To celebrate our 50th birthdays, my wife and I (along with our three adult children and daughter in-love) went skydiving. Mike, my skydiving instructor, gave me his philosophy on life when he said, “If you are not living on the edge, you are taking up too much space.”  I’ve pondered that line many times since.

Many of us gravitate toward playing it safe as we get older.  We take less and less risk.  We envy the young who seem to have little fear of danger.  And if we do take a risk, we find ourselves carefully calculating the outcome before we jump.

But here’s what I’ve been learning. Taking on a fresh challenge, learning a new skill or traveling to a different cultural environment is when I grow the most and find the deepest fulfillment.  In reality, the really important stuff happens when I’m outside my comfort zone.

If that’s true, what can you do to increase your travels outside the comfort zone?  Let me suggest a few.
  1. Realize Risk is a Good Thing.  The reality is—we move toward things we value.  If we regularly proclaim that getting out of our comfort zone is a good thing, the more likely we are to actually takes risks.
  2. Face your Fears. If you feel anxiety when trying something new or different, you are normal. However, you don’t have to be controlled by anxiety and fear.  Mark Twain said, “I’ve had a lot of worries in my life, most of which never happened.”  Often, the ability to push through fear is the only thing that separates those who succeed from those who fail. That is true at every age.
  3. Take the First Step. When we were younger, we were more spontaneous and sometimes just crazy daring.  With little experience, it was hard to predict every thing that might go wrong so we just pushed forward. The downside of having lots of experience is that we tend to overthink a new adventure and imagine all the possibilities for calamity. We want a detailed map to the destination.  Maybe we just need to take the first step we can see clearly and then have the faith we will have the light to see the next step when we need to.
  4. Just Jump. I had anticipated skydiving for years.  But when it came right down to it and the flight master opened the door at 13,500 feet, I was secretly hoping I could kind of just slide into the sky like getting into a cold swimming pool. But when we got to the open door, Mike counted “one, two, three” and I jumped outside of my comfort zone. It was amazingly freeing and exhilarating to free fall at 125 mph for 9,000 feet!  I want to do it again when I turn 60!

William Trogdon said, “There are two kinds of adventurers: those who go truly hoping to find adventure and those who go secretly hoping they won’t.” Living on the edge inspires us, stretches us, grows us and moves us to greater accomplishments. If you are out to accomplish significant things in your life, you are going to be spending a lot of time outside your comfort zone.

QUESTION: When was the last time you moved outside your comfort zone but, in retrospect, were glad you did? Please leave a comment below!




When my friend Cathy turned 60 last week, she posted on Facebook, “Aging is like the newest version of a software. It has a bunch of great new features, but… lose all the cool features the original version had.”  I’m about a year behind Cathy and I completely understand her reflections on aging.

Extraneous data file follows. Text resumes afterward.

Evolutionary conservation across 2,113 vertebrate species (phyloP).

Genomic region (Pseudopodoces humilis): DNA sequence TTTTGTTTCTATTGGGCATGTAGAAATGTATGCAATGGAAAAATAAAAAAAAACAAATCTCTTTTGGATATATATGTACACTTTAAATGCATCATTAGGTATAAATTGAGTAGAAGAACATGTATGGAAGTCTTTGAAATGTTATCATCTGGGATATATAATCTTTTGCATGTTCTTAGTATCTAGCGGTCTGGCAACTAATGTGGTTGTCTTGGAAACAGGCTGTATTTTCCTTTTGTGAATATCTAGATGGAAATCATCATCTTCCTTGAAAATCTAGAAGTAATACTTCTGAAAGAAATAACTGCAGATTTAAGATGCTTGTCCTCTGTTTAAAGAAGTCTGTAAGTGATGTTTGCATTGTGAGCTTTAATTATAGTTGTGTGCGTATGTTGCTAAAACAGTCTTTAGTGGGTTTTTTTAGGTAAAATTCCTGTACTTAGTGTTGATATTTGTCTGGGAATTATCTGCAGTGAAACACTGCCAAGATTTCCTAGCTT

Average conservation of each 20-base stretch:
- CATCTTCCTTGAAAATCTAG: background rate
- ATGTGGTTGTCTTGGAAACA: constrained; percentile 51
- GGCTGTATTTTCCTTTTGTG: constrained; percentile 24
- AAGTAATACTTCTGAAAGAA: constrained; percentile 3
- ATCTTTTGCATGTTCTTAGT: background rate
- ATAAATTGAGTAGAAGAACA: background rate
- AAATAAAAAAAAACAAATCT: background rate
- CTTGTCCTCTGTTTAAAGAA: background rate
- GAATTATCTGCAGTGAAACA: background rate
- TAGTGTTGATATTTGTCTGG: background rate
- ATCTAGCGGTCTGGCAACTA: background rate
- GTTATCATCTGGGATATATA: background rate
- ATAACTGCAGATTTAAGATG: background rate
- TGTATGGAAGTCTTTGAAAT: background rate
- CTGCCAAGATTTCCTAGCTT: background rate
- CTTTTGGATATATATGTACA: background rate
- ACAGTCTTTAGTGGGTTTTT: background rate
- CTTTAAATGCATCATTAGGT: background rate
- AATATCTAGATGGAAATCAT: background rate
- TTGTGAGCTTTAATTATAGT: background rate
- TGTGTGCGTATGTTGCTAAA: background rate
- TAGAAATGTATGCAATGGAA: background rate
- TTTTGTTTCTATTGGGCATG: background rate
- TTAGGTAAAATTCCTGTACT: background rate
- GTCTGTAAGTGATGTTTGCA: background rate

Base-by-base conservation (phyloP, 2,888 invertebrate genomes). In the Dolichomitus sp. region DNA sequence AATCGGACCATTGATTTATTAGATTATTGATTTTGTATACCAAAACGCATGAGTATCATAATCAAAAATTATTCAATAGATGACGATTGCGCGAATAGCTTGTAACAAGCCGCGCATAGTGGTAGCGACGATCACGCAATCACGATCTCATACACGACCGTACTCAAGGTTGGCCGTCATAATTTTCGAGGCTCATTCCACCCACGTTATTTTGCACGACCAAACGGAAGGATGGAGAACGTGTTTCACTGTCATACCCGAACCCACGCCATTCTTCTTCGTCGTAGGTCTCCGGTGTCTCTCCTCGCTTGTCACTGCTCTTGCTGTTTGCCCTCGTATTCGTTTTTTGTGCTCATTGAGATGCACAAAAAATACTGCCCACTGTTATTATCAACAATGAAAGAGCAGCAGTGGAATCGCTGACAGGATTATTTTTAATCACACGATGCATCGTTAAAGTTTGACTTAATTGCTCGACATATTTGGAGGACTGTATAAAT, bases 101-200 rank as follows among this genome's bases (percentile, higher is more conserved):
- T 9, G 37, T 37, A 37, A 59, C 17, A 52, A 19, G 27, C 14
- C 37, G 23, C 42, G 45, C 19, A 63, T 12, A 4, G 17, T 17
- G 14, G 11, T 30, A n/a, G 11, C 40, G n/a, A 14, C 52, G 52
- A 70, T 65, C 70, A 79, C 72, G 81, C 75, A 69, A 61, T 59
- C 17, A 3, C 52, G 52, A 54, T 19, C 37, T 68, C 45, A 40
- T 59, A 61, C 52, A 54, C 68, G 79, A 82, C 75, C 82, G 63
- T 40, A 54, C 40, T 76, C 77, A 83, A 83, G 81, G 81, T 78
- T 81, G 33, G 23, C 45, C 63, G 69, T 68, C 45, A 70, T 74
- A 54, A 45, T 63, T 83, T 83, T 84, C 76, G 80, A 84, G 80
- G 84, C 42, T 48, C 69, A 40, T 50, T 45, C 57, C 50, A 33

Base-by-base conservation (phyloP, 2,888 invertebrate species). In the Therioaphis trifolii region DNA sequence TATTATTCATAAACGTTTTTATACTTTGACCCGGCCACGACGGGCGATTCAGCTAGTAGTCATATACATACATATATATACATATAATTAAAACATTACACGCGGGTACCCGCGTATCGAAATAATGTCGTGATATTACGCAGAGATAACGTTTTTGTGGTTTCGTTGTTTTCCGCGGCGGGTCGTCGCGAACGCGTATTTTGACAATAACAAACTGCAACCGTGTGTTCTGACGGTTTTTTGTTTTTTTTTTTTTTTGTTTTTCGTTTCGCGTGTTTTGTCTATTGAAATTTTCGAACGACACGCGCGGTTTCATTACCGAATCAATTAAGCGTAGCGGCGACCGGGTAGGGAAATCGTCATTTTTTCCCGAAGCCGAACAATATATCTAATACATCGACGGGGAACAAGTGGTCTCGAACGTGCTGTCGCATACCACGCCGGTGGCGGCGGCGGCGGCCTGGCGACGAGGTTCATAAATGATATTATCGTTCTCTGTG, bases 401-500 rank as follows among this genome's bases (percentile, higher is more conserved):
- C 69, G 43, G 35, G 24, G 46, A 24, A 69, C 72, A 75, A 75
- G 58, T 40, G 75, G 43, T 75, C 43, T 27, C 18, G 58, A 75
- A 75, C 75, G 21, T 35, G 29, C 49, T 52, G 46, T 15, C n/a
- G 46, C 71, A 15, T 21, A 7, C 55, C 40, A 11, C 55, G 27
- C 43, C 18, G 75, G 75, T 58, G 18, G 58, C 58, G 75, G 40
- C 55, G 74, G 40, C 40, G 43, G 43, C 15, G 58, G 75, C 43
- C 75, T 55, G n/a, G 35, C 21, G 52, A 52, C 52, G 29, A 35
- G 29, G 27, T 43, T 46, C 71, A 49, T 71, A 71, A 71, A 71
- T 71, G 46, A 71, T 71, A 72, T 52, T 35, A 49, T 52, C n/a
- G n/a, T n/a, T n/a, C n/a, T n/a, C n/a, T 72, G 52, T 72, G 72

Welcome This posting launches my new blog designed to inspire transformissional living in adults over 50.  Now, some of you think there’s a typo.  You’re thinking, “Doesn’t he mean transformational?”  No, I mean transformissional.  And for the record, my spell checker doesn’t like that word.  My mission is to inspire transformation–change, renovation and a makeover in the thinking and practice of older adults.  In addition, I envision all the ways our world could be transformed if every adult over 50 would be missional– intentional, purposeful, focused, decisive and determined in the way they live out the best years of their life!  Therefore, I deliberately use this combined word.

Observation – Here’s what I’ve observed among some of my peers, as they move past 50.  They often start coasting and drifting and develop a “back in the good old days” mindset.  And let’s be honest, we do get anxious about this new uncharted territory ahead of us.  Some of us fear being irrelevant and pushed to the curb by the younger generations.  Along with the realities of aging: health issues, uncertain finances, declining parents and a changing world—life can be challenging.  This blog is designed to inspire maturing adults to live with intentionality and leave a significant legacy—honoring the past, celebrating the present with an eager eye toward the future.

Looking Ahead – Sure, we do lose some of the features of the original version but, I’m discovering with my friend Cathy, there are a lot of great new features and possibilities as we live the second half or the third third.  I invite you to join me on this journey as we explore relevant topics like Lifelong Learning, Living With No Regret, Thriving in the Third Third, Bucket List or Ladder List? Success to Significance, Dealing With Aging Parents, Second Half Game Plan, Retire or Retread? Beyond Work, and so much more!  I hope you will share your ideas and feedback in the Comments section.  We will learn from each other.  And, please share the link with your friends and family.  I’m so enthusiastic about our future together, how about you?

Question: What additional topics would you like see covered?  Please leave your Comment below!

On October 1st, I’m launching a new blog designed to inspire transformissional living in adults over 50.  Sign up to receive yours by email.

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